Monday, 26 April 2010

Legal Right to Die Comfortably for the Lethally Ill or Injured finally Confirmed in Sweden – but the Line Between Palliation and Murder is Still Undefined...

Today the Swedish National Board of Health and Welfare (NBHW), my country's highest authority on the application of health care law and associated ethical codes, delivered its ruling on a publicised case where a 31 year old woman, totally physically incapacitated since 6 years of age, appealed for the right to have the respirator keeping her alive since 25 years turned off and then to receive palliative care powerful enough to effectively ameliorate the resulting pain and anxiety.

To grant such wishes has indeed been established practice within Swedish health care since at least a decade back, not least in the case of old people who decline nutrition and liquid. The received opinion among doctors, officials and ethicist alike has been that the acceptability of this practice is a logical consequence of the principle of respect for personal autonomy in health care, combined with the approval of palliation as a legitimate medical aim by itself. However, a recent criminal prosecution against a neonatal doctor at the Karolinska Hospital, where surprisingly high amounts of the rests of powerful sedative drugs where found after an autopsy of a newborn child following a decision to terminate neonatal intensive care treatment that had been judged to be medically meaningless, has cast doubt on the legality of the established practice. Legal scholars, as well as the National Council of Medical Ethics, has pointed out that the aim of palliation after withdrawal of life-saving treatment may conflict with established criminal law regarding killing, since palliation necessarily brings a risk for hurrying death along, especially so with powerful palliation and in the case of fragile patients in a terminal stage. And Swedish criminal law statutes regarding, e.g., manslaughter do not mention imminent death by natural causes as a factor that excludes an act from falling under the legal ban. As an effect, doctors treating severely, chronically ill patients who wished to have life-support withdrawn and to receive effective palliation up to the time of death, became hesitant to grant these wishes. This is the background to why the woman appealed to NBHW; to ask it to let her doctor of the hook created by the uncertain legal situation.

The ruling is most welcome just due to the need for having the legalities straightened out, and even more so due to its content. NBHW had two alternative positions to choose from, besides the one actually taken: (1) to deny people suffering from deadly diseases or injuries the right to have their personal autonomy respected; and effectively to grant the right of the state to force adult and fully decision competent people to undergo very burdensome medical procedures for indefinite times, or (2) to grant the medical professions a right to effectively torture their patients, by affirming the rule of respecting autonomy while denying palliation as a legitimate medical aim. The NBHW instead states clearly that adult, decision competent patients have an unequivocal legal right to have ongoing medical treatment terminated (and unwanted treatment never to be initiated), even when the treatment has a life-supporting function. It moreover rules that dying patients have a right to effective palliation within the limits set by the established practice within this branch of medicine – thereby licensing the use of anesthetics besides, e.g., morphine.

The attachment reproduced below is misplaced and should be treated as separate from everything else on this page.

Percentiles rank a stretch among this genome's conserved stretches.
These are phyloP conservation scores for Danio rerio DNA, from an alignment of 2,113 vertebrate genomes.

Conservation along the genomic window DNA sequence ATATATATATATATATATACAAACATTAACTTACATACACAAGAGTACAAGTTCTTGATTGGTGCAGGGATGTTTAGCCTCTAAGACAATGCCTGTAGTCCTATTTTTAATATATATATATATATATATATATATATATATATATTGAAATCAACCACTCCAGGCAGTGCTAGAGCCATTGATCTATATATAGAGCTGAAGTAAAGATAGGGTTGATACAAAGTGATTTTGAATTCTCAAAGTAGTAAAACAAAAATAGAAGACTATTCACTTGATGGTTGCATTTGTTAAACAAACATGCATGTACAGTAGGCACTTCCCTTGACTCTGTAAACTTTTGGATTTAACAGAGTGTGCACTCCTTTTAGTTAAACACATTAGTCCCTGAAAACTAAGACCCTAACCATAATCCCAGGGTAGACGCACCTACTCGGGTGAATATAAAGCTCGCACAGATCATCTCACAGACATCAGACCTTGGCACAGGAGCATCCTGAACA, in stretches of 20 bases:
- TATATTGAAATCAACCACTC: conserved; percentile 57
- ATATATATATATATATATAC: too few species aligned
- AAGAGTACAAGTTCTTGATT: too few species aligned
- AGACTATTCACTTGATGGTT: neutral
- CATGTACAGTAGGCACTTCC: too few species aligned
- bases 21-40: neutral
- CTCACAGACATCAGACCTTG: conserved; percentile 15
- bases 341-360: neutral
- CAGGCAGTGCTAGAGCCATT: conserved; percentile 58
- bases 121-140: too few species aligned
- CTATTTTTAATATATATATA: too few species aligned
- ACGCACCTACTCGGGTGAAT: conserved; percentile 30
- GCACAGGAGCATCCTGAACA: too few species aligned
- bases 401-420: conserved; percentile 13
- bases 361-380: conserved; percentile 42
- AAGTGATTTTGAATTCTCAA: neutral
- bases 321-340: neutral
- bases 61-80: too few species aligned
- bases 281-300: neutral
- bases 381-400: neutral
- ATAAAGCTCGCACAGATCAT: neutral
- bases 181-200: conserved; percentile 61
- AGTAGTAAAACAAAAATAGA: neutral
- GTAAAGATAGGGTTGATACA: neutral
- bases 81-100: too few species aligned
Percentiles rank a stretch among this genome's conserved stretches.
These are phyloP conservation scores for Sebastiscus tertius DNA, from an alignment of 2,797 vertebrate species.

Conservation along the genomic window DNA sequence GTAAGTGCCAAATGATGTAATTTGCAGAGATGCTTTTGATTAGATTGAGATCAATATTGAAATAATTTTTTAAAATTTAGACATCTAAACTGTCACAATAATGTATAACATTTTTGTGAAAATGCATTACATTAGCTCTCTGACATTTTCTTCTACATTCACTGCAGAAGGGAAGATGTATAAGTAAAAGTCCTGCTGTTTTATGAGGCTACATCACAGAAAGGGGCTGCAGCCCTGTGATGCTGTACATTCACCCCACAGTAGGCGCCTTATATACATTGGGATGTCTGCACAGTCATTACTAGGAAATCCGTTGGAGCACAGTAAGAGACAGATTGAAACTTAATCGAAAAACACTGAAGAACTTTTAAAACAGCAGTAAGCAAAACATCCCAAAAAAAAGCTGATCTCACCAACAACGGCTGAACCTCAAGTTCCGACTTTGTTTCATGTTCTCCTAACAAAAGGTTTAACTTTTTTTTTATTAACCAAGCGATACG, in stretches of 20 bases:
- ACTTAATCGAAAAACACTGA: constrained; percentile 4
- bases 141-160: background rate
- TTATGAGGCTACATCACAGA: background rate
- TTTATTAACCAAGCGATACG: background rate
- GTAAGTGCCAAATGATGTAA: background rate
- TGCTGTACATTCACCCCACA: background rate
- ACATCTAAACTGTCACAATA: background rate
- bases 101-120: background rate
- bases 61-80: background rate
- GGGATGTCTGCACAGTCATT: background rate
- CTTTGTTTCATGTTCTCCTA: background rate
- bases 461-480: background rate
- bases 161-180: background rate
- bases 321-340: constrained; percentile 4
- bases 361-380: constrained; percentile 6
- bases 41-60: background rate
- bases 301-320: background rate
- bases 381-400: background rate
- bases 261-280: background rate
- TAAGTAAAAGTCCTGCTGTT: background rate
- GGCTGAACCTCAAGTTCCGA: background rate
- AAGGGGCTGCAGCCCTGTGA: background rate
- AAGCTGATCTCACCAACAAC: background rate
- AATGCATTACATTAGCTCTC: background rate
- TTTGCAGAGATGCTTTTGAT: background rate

Within the palliative medical practice and profession (and, evidently, within the NBHW), it is well-established that all palliative drugs, pain- and anxiety-killing as well as sedative, bring some risks of a slightly shortened life-span. Thus,  the ruling implies the legal acceptance of medical procedures that bring such risks without being balanced by the reduction of other risks for a shortened life-span. The palliative effect is recognised as a sufficiently important factor by itself. However, the question still remains how far this reasoning can be taken before the above-mentioned potential conflict with criminal manslaughter statutes is actualised. For the job of the NBHW is not to apply criminal law, only administrative law governing health care and medicine and, should there be a conflict, legal principles are clear: criminal law trumps any sort of administrative ruling.

Currently established palliative drugs and dosage can presumably cover most needs arising in this area of medicine. Especially so since the use of anesthetic for palliative purposes is a part of this practice since many years. One may hope, therefore, that an actualised legal conflict will never occur. However, the theoretical room is there, and it would take just one unforeseen case to reopen the can of worms.

Thursday, 22 April 2010

Celibacy is not the problem: the core of Catholic ideology on the family is

Following the avalanche of revelations regarding sexual child abuse within the Roman Catholic Church, the suggestion has been recurring recently that the root of the problem is to be found in the – by all means silly, dated and inhuman – prescription of celibacy for priests and members of congregations. See, e.g., this, this, this and this. I believe that this idea is a side-track of a serious kind – averting attention from what is really the source of what we have seen revealed during the last few years. The Roman catholic child abuse scandal is, I conjecture, the effects of certain key elements in the core of the Roman Catholic ideology with regard to human reproduction and the family.